Mike writes in this chapter that he didn't feel it would be realistic for the book to build a custom auto-updater here, but he does discuss how they work and presents a high-level algorithm for implementing them. Then, he shows how to take advantage of Java Web Start to ensure that users always have the latest version of your application.
Java Web Start, for example, checks the version of the application on the deployment server every time the local application is run. If the remote version is newer than the local version, then the local version is auto-updated. JWS has more advanced configuration options, including the ability to automatically generate and return incremental updates to JAR files, if possible.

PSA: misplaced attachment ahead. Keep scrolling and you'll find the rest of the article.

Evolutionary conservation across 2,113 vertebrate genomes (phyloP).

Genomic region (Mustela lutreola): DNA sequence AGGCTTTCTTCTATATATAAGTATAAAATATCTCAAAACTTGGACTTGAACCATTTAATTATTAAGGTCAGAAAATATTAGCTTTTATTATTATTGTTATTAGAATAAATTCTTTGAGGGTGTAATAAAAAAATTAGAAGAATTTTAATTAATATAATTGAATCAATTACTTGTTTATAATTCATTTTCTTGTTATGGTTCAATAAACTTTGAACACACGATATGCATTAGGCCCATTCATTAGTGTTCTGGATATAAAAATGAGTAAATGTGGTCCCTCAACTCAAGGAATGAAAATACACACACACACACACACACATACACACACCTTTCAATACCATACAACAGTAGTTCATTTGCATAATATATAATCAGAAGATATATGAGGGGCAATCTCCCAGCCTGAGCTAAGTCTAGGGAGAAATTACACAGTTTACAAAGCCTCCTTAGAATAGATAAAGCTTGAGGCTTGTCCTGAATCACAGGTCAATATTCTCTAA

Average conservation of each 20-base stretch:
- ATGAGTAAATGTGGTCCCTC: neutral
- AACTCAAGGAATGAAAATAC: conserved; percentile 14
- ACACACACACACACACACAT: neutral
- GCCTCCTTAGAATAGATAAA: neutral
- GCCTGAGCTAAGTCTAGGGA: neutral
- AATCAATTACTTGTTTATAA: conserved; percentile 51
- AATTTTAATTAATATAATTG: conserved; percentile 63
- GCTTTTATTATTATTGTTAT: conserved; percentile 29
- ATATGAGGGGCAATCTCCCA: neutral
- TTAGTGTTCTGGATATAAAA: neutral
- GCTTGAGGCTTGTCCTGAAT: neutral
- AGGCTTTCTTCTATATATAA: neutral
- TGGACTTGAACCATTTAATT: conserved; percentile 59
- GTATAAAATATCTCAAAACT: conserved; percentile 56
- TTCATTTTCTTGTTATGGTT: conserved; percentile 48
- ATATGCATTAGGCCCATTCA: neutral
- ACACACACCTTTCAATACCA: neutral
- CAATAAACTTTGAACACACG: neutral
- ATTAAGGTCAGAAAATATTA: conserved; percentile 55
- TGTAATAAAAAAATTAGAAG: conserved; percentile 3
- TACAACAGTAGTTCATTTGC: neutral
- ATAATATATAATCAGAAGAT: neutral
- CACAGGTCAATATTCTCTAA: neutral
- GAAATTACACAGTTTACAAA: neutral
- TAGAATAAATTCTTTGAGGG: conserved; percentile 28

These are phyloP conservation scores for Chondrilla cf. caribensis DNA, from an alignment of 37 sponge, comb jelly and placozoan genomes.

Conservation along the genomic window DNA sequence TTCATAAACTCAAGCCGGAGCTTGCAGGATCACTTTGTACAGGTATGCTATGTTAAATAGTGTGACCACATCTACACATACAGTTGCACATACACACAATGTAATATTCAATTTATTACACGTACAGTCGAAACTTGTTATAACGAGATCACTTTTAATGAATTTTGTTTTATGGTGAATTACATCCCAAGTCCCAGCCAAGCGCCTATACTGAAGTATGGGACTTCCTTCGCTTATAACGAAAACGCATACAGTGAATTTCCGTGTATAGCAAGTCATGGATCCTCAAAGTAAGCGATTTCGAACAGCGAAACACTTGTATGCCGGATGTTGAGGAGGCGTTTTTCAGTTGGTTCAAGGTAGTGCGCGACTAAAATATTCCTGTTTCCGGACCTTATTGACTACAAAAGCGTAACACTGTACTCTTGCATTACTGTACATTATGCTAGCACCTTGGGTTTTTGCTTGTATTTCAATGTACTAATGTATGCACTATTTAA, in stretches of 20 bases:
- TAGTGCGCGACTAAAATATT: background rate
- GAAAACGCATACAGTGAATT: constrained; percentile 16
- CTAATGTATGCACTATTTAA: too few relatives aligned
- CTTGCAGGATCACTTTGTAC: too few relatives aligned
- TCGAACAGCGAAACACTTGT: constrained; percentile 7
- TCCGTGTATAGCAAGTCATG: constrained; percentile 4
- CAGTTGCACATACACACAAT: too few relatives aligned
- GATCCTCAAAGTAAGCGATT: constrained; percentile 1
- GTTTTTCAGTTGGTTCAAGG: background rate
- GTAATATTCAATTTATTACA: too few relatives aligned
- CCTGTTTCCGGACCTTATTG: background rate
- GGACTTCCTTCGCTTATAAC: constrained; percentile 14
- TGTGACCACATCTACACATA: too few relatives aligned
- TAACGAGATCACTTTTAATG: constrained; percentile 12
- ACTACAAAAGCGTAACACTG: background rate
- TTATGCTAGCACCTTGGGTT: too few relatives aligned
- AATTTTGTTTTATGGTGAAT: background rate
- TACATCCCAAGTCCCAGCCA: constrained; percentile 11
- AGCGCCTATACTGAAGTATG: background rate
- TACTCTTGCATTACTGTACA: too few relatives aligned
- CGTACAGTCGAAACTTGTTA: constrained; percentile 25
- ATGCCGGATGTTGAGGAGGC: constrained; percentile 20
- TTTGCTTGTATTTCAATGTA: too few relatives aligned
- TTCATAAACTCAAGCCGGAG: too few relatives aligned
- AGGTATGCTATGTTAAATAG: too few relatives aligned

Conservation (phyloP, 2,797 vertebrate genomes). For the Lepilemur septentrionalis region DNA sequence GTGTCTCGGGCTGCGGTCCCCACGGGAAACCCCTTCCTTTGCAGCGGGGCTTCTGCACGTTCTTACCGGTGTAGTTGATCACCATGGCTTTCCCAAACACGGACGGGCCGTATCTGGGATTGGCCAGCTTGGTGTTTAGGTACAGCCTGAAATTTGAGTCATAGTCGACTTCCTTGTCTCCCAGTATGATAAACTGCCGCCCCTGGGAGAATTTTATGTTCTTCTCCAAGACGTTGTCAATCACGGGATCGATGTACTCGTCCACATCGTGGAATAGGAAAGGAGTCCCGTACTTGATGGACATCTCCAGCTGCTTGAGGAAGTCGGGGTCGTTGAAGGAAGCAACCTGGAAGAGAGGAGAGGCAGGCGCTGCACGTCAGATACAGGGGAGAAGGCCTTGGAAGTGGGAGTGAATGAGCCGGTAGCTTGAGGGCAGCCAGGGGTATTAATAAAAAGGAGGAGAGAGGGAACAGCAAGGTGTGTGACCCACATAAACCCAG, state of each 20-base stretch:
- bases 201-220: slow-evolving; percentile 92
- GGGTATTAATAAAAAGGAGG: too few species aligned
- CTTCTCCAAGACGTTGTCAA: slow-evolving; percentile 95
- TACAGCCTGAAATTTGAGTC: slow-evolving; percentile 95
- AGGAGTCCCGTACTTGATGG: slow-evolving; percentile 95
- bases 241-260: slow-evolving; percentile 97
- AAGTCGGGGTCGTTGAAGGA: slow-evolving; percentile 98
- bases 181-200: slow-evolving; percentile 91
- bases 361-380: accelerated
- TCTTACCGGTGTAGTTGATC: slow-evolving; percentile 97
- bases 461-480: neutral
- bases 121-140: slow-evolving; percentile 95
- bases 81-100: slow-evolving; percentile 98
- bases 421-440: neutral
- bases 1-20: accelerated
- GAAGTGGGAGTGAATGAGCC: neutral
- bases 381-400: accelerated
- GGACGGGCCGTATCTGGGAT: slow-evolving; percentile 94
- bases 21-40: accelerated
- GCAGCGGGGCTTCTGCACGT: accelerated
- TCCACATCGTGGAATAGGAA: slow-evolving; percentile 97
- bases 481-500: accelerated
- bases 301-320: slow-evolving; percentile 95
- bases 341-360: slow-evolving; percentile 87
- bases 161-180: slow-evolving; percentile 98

I use JWS as one example auto-update technology. For applications that can live within the JWS sandbox, JWS works quite well.
Mike Clark<br />Author of <a href="http://www.amazon.com/exec/obidos/ASIN/0974514039/ref=jranch-20" target="_blank" rel="nofollow">Pragmatic Project Automation</a>
I’ve looked at a lot of different solutions, and in my humble opinion Aspose is the way to go. Here’s the link: http://aspose.com
subject: Pragmatic Project Automation book :: 5.7 Auto-updating Installed App